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Thread: Ed Shaughnessy Dies

  1. #1

    Ed Shaughnessy Dies

    One of the truly brilliant drummers of his, or any other, generation. RIP.

    Ed Shaughnessy, whose mutton-chop whiskers and swinging rhythms made him one of the most famous drummers in jazz during his nearly three decades with Doc Severinsen's "Tonight Show" band, has died. He was 84.

    Shaughnessy had a heart attack Friday at his Calabasas home, said William Selditz, a close family friend.

    While his nightly gig on "The Tonight Show" brought him the kind of drumming fame previously bestowed on giants such as Gene Krupa, Shaughnessy also delved into more far-reaching musical realms. He studied for three years with legendary Indian tabla player Alla Rakha and played with such cutting-edge artists as bassist/composer Charles Mingus and trumpeter-bandleader Don Ellis.

    PHOTOS: Notable deaths of 2013

    "Ed's one of the only guys I know from his generation who's open-minded enough to try something new," Ellis once told an interviewer.

    Buddy Rich called Shaughnessy "one of my all-time favorite drummers" high praise from a musician whose dynamic, virtuosic style contrasted with Shaughnessy's profound belief in the drummer as a vital member of a band's rhythm section.

    Times critic Leonard Feather agreed, writing in 1992 that Shaughnessy "does what jazz drummers were originally called on to do: Keep a firm swinging beat and play a supportive role."

    An early advocate of bebop, Shaughnessy performed with Aretha Franklin, Jimi Hendrix, John McLaughlin, Leonard Bernstein and the New York Philharmonic, and George Balanchine and the New York City Ballet.

    For decades, he taught privately as well as conducting more than 600 clinics at high schools and universities.

    Edwin Thomas Shaughnessy was born Jan. 29, 1929, in Jersey City, N.J. His father was a longshoreman and his mother sewed in a garment factory.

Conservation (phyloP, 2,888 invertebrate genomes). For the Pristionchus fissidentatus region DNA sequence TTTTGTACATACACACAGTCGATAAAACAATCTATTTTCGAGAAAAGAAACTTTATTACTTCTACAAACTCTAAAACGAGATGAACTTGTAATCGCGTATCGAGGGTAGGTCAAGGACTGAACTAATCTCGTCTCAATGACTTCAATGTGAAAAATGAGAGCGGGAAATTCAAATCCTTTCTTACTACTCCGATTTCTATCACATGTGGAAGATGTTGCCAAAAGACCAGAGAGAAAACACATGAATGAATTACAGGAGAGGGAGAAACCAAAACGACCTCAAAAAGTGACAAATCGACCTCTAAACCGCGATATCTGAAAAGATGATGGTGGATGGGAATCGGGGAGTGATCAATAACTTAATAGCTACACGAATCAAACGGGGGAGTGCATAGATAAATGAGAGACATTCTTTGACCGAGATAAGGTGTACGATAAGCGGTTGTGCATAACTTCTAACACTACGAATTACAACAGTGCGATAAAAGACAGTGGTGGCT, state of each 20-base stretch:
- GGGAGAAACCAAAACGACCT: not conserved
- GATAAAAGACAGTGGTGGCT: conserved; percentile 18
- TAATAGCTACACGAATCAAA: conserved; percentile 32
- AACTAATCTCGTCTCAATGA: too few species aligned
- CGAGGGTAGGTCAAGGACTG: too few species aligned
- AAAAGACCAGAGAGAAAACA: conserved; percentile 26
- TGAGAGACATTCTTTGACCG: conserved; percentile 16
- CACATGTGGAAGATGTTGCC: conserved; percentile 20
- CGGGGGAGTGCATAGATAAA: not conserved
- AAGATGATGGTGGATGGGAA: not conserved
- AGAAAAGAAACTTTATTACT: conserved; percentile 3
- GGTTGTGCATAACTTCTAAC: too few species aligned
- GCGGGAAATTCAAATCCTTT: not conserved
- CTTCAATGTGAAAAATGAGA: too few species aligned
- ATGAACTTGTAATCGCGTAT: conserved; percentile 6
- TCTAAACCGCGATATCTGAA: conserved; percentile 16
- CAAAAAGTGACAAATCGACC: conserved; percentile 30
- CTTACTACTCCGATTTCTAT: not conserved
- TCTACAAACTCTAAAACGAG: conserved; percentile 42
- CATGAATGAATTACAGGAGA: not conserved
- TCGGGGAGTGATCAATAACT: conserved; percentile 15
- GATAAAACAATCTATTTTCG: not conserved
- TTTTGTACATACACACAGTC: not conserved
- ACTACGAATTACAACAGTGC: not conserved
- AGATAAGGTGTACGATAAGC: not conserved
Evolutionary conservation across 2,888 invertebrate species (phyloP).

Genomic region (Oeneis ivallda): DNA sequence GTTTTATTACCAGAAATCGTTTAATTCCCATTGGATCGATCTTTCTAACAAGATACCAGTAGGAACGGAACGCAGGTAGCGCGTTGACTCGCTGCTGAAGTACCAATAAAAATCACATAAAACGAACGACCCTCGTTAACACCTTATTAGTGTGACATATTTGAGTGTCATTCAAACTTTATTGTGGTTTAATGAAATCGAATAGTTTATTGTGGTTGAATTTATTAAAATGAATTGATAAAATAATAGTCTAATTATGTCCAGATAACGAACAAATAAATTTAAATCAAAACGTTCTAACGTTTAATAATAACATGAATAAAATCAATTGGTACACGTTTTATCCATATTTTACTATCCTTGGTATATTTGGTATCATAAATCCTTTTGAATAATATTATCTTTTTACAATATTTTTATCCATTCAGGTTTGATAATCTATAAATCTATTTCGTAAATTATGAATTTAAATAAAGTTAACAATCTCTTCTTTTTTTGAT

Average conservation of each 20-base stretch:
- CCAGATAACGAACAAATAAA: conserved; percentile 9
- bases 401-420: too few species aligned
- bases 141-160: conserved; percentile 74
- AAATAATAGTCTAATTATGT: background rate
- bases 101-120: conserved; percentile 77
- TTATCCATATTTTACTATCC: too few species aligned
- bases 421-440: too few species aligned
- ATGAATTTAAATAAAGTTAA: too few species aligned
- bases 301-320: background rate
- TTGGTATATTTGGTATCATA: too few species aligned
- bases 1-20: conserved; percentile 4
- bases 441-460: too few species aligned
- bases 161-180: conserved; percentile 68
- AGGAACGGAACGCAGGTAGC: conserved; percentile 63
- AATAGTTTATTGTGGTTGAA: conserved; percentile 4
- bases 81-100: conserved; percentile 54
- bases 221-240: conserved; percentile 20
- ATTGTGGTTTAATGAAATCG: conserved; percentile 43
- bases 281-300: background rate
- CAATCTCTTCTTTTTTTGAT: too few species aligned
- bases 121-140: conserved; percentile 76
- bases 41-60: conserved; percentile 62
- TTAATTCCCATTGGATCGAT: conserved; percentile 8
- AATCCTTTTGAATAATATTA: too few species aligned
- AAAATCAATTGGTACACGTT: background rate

At 12, Shaughnessy started taking piano lessons and continued until his father brought home a drum set two years later.

    Still in his teens when he became a regular participant in New York City's thriving jazz scene, he worked with Jack Teagarden and the popular bands led by George Shearing and Charlie Ventura before he turned 20.

    He also played in numerous small jazz groups with such big names as Billie Holiday, Horace Silver and Gene Ammons. His big band career began in the 1950s with the Benny Goodman and Count Basie bands. He replaced Buddy Rich in Tommy Dorsey's band.

    In the mid-1950s, he was a staff musician at CBS, performing on the Steve Allen and Garry Moore shows.

    From 1963 to 1992, Shaughnessy was the drummer with Severinsen's band on Johnny Carson's "Tonight Show." In Shaughnessy's 2010 memoir "Lucky Drummer," Severinsen called him "the superb engine that drove our Tonight Show Band for thirty years with spirit and immense skill."

    In the early 1970s, Shaughnessy helped a young singer named Dianne Schuur, who had been blind since birth, arranging for her to appear at the prestigious Monterey Jazz Festival. Her career soon took off.

    He was inducted into the Percussive Arts Society Hall of Fame in 2004.

    Shaughnessy married Ilene Woods in 1963. A singer, she was the voice of Disney's Cinderella in 1950. She died in 2010.

    He is survived by his son Daniel Shaughnessy, his daughter-in-law Nicah Shaughnessy and three grandchildren. Another son, Jimmy, died in a 1984 traffic accident.

    news.obits@latimes.com

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  3. #3
    RIP Ed Shaughnessy. I also saw Buddy Rich perform live in 1979, what a drummer! I believe he passed away some years ago. I feel old!

  4. #4
    Quote Originally Posted by JetsFanatic View Post